Congenital adrenal hyperplasia (CAH) due to the three-beta-hydroxysteroid-dehydrogenase (3β-HSD) enzyme deficiency is a rare autosomal recessive disorder presenting with sexual precocity in a phenotypic male. Klinefelter syndrome (KS) is the most common sex chromosome aneuploidy presenting with hypergonadotropic hypogonadism in a male. However, only a handful of cases of mosaic KS have been described in the literature. The co-existence of mosaic KS with CAH due to 3β-HSD enzyme deficiency portrays a unique diagnostic paradox where features of gonadal androgen deficiency are masked by simultaneous adrenal androgen excess. Here, we report a 7-year-old phenotypic male boy who, at birth presented with ambiguous genitalia, probably a microphallus with penoscrotal hypospadias. Later on, he developed accelerated growth with advanced bone age, premature pubarche, phallic enlargement and hyperpigmentation. Biochemically, the patient was proven to have CAH due to 3β-HSD deficiency. However, the co-existence of bilateral cryptorchidism made us to consider the possibility of hypogonadism as well, and it was further explained by concurrent existence of mosaic KS (47,XXY/46,XX). He was started on glucocorticoid and mineralocorticoid replacement and underwent right-sided orchidopexy on a later date. He showed significant clinical and biochemical improvement on subsequent follow-up. However, the declining value of serum testosterone was accompanied by rising level of FSH thereby unmasking hypergonadotropic hypogonadism due to mosaic KS. In future, we are planning to place him on androgen replacement as well.
Ambiguous genitalia with subsequent development of sexual precocity in a phenotypic male points towards some unusual varieties of CAH.
High level of serum testosterone, adrenal androgen, plasma ACTH and low basal cortisol are proof of CAH, whereas elevated level of 17-OH pregnenolone is biochemical marker of 3β-HSD enzyme deficiency.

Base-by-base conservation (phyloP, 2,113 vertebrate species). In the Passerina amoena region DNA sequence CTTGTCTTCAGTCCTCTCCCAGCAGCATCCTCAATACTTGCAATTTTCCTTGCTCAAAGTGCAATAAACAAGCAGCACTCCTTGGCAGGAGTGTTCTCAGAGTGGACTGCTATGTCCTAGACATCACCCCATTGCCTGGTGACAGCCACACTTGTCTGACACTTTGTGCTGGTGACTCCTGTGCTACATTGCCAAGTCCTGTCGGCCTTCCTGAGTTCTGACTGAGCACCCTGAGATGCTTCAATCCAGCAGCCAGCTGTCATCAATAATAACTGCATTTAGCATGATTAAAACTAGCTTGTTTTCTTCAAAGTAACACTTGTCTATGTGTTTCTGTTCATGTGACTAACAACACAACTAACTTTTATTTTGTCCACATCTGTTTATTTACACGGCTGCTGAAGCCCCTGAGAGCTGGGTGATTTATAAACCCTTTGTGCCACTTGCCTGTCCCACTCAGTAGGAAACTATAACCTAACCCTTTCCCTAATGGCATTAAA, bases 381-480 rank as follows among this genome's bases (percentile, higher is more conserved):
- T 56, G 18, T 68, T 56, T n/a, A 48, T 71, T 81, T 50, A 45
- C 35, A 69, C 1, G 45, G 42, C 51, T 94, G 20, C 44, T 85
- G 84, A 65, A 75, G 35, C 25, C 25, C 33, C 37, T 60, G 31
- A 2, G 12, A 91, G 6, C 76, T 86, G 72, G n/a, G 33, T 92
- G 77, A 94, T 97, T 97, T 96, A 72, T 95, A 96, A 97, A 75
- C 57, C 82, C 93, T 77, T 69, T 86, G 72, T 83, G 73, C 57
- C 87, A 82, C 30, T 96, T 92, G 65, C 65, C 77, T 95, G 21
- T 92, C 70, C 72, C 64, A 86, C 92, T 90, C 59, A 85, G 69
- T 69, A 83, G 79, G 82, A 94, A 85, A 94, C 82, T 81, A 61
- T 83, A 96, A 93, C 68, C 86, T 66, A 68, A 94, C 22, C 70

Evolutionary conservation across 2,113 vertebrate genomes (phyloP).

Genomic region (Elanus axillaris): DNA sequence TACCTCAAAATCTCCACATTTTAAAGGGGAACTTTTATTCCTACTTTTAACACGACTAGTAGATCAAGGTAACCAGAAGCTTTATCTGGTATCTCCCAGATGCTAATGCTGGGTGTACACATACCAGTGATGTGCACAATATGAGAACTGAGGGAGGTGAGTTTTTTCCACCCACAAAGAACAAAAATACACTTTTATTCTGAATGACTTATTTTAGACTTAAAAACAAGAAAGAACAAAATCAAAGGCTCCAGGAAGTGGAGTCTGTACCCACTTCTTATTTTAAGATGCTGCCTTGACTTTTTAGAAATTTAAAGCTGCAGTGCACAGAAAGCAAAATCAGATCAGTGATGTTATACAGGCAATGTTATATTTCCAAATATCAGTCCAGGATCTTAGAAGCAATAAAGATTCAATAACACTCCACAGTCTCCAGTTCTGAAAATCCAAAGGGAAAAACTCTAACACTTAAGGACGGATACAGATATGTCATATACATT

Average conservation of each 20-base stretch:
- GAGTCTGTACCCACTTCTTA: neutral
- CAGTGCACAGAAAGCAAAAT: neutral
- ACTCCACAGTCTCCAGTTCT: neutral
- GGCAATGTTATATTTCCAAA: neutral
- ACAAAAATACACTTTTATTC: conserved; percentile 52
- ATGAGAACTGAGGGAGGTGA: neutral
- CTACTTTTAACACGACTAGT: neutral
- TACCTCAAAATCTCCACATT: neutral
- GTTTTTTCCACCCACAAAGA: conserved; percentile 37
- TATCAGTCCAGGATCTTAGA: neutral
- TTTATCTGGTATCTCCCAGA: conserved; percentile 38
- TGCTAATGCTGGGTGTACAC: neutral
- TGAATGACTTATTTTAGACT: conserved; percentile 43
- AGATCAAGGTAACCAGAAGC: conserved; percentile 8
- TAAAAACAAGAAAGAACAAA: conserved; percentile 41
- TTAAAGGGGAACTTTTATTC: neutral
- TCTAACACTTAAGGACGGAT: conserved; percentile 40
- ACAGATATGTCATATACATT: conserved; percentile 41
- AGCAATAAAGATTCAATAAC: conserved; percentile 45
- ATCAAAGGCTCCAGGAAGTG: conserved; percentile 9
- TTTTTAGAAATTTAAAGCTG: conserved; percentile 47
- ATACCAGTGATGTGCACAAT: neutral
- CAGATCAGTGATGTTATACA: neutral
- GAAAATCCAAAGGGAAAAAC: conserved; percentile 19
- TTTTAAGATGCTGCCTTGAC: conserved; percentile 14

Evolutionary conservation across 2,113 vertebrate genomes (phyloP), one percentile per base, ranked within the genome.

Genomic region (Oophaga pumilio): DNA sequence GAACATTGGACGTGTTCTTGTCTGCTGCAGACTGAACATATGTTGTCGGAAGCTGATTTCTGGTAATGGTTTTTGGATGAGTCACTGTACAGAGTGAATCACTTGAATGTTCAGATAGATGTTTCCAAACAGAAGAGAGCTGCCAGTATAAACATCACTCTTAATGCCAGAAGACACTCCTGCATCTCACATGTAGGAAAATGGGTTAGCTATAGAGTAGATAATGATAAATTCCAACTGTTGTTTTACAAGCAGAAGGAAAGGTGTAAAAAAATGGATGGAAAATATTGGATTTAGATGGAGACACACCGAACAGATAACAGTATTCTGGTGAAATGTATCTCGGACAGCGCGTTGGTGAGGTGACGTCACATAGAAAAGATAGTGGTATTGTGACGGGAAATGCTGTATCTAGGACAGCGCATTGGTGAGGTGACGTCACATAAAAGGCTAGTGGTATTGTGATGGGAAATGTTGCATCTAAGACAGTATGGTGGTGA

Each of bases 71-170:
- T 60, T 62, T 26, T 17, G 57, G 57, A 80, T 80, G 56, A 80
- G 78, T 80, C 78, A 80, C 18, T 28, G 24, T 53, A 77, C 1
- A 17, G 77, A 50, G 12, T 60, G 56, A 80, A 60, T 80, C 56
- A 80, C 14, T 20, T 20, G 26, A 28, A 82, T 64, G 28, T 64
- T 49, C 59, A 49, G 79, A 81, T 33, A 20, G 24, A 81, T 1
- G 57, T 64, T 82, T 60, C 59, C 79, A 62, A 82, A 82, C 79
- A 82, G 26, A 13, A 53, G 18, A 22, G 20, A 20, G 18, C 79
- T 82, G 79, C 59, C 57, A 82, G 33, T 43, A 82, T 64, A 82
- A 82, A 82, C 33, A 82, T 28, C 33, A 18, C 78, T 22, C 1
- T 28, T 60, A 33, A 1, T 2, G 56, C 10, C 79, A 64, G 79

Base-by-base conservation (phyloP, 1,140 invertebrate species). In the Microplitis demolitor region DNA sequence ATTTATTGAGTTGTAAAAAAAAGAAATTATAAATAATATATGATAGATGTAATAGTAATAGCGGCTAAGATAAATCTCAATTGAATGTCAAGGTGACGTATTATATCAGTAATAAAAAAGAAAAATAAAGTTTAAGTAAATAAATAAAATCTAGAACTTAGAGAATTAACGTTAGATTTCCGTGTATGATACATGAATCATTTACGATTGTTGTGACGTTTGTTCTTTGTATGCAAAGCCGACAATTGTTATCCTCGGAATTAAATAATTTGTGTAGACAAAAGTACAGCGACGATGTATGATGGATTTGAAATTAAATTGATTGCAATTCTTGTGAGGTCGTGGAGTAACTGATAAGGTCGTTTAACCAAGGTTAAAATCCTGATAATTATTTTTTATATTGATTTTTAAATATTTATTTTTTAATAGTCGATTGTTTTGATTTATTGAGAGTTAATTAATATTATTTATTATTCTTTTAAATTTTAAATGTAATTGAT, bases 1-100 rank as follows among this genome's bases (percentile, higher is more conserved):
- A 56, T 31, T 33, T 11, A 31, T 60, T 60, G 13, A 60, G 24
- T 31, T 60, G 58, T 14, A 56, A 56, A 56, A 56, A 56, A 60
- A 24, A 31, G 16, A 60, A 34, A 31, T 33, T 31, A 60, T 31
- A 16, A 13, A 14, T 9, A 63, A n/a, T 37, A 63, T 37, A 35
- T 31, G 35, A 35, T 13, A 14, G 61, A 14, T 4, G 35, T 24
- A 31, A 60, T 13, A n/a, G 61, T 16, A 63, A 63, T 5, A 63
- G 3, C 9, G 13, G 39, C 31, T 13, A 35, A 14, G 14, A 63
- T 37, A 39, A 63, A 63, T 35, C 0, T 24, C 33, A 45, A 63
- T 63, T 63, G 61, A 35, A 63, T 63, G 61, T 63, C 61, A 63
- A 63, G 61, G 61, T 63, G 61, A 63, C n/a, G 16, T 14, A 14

Final diagnosis can be obtained with sequencing of HSD3B2 gene showing various mutations.
Presence of bilateral cryptorchidism in such a patient may be due to underlying hypogonadism.
Karyotyping in such patient may rarely show mosaic KS (47,XXY/46,XX) and there might be unmasking of hypergonadotropic hypogonadism resulting from adrenal androgen suppression from glucocorticoid treatment.
Adrenacarcinomas are rare, and hypoglycemic syndrome resulting from the secretion of insulin-like growth factor II (IGF-II) by these tumors have been described infrequently. This study describes the case of a young woman with severe persistent hypoglycemia and a large adrenal tumor and discusses the physiopathological mechanisms involved in hypoglycemia. The case is described as a 21-year-old woman who presented with 8 months of general symptoms and, in the preceding 3 months, with episodes of mental confusion and visual blurring secondary to hypoglycemia. A functional assessment of the adrenal cortex revealed ACTH-independent hypercortisolism and hyperandrogenism. Hypoglycemia, hypoinsulinemia, low C-peptide and no ketones were also detected. An evaluation of the GH–IGF axis revealed GH blockade (0.03; reference: up to 4.4 ng/mL), greatly reduced IGF-I levels (9.0 ng/mL; reference: 180–780 ng/mL), slightly reduced IGF-II levels (197 ng/mL; reference: 267–616 ng/mL) and an elevated IGF-II/IGF-I ratio (21.9; reference: ~3). CT scan revealed a large expansive mass in the right adrenal gland and pulmonary and liver metastases. During hospitalization, the patient experienced frequent difficult-to-control hypoglycemia and hypokalemia episodes. Octreotide was ineffective in controlling hypoglycemia. Due to unresectability, chemotherapy was tried, but after 3 months, the patient’s condition worsened and progressed to death. In conclusion, our patient presented with a functional adrenal cortical carcinoma, with hyperandrogenism associated with hypoinsulinemic hypoglycemia and blockage of the GH–IGF-I axis. Patient’s data suggested a diagnosis of hypoglycemia induced by an IGF-II or a large IGF-II-producing tumor (low levels of GH, greatly decreased IGF-I, slightly decreased IGF-II and an elevated IGF-II/IGF-I ratio).